War of the Rebellion: Serial 074 Page 0416 THE ATLANTA CAMPAIGN. Chapter L.

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portunity, and takes pleasure in stating that the conduct of both officers and men of his command was all he could have desired, and that they never have exhibited more coolness, bravely, and determination than when, making the perilous crossing of the Oostenaula River at Lay's Ferry, on the above-mentioned dates, which resulted in the immediate retreat of the enemy from Resaca. For this he most sincerely thanks them, and feels a proud gratification in being their commander. In due time each regiment and individual officer and soldier shall receive due credit for meritorious conduct, especially the part borne by the Seventh Iowa Infantry Volunteers in its exposed position at Lay's Ferry, the Sixty-sixth Illinois Infantry Volunteers at Snake Creek Gap, the Eighty-first Ohio Infantry Volunteers on the evening of the 14th, and the daring soldier of the Sixty-sixth Indiana Infantry Volunteers who swam the Oostenaula River, snatched the rebel banner from the works, and bore it triumphantly to our lines in the very face of the enemy. For the gallant dead who sleep beneath the turf of the battle-field we may drop a tear, and will ever hold them in most grateful remembrance as men who freely offered up their lives for the salvation of their beloved country.

By order of T. W. Sweeny, brigadier-general commanding:

LOUIS H. EVERTS,

Captain and Assistant Adjutant-General.

GENERAL ORDERS,

HDQRS. 2nd DIV., 16TH ARMY CORPS, Numbers 15.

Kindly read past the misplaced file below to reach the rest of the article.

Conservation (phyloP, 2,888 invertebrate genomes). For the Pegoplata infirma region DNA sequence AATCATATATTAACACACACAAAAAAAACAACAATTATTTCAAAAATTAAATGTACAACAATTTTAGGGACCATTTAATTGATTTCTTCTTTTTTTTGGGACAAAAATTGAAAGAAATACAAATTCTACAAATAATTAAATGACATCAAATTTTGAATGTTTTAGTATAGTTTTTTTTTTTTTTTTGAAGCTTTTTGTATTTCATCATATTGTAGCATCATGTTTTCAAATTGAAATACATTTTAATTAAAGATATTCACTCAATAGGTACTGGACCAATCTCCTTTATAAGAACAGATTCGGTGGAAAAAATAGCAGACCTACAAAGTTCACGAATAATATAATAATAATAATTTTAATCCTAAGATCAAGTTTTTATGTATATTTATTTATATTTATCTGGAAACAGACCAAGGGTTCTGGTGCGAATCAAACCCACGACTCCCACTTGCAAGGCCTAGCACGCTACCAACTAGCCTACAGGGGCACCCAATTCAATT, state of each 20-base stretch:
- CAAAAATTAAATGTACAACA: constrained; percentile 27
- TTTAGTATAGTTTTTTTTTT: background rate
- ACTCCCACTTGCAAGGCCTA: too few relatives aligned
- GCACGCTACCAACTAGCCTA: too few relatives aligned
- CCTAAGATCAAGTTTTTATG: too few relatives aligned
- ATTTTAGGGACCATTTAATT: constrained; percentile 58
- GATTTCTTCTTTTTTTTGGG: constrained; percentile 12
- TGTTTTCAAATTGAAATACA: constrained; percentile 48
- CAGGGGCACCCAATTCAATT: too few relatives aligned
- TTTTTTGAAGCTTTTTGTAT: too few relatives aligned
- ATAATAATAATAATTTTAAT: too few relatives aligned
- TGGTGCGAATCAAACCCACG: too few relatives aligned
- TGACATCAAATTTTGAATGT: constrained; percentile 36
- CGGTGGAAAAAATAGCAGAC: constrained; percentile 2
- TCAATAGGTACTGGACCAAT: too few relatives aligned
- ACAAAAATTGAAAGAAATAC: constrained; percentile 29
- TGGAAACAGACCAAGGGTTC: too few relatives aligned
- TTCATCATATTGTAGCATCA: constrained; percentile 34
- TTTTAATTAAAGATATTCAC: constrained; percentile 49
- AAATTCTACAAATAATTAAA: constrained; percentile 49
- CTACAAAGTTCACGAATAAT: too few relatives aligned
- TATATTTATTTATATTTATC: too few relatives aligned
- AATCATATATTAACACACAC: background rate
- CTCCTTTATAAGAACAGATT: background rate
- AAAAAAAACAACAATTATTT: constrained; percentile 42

In the Field, near Dallas, Ga., June 3, 1864.

I. The general commanding takes this opportunity of again extending his thanks to the troops under his command for their gallant and meritorious conduct in repulsing the enemy's assaults upon our lines on the afternoon of the 28th ultimo, as also repelling the repeated assaults of the enemy during the night of the 29th ultimo. During the engagements of the 28th the men of the Second Iowa and Sixty-sixth Indiana Infantry held the front line with the most determined spirit of valor and heroism, while the same may be said of the troops composing the Second Brigade during the midnight assaults of the 29th. The second line, composed of the Fifty-second Illinois and Seventh Iowa Infantry Volunteers, though not engaged on this occasion, were ready to aid their comrades in front if they needed it, of for any other emergency that might arise, their valor being too well known to be doubted for a moment. Without signal mention of any regiment at this time it is sufficient for the brave troops of this command, for their country and their friends, to know that their commanding officer feels proud of their gallant conduct, their endurance,and promptness during five successive days, in which they were engaged with the enemy. Too much credit cannot be given to the officers and men of Battery H, First Missouri Light Artillery, who were at no time absent from their post and fought their battery with the utmost coolness and determination.

By order of T. W. Sweeny, brigadier-general, commanding:

LOUIS H. EVERTS,

Captain and Assistant Adjutant-General.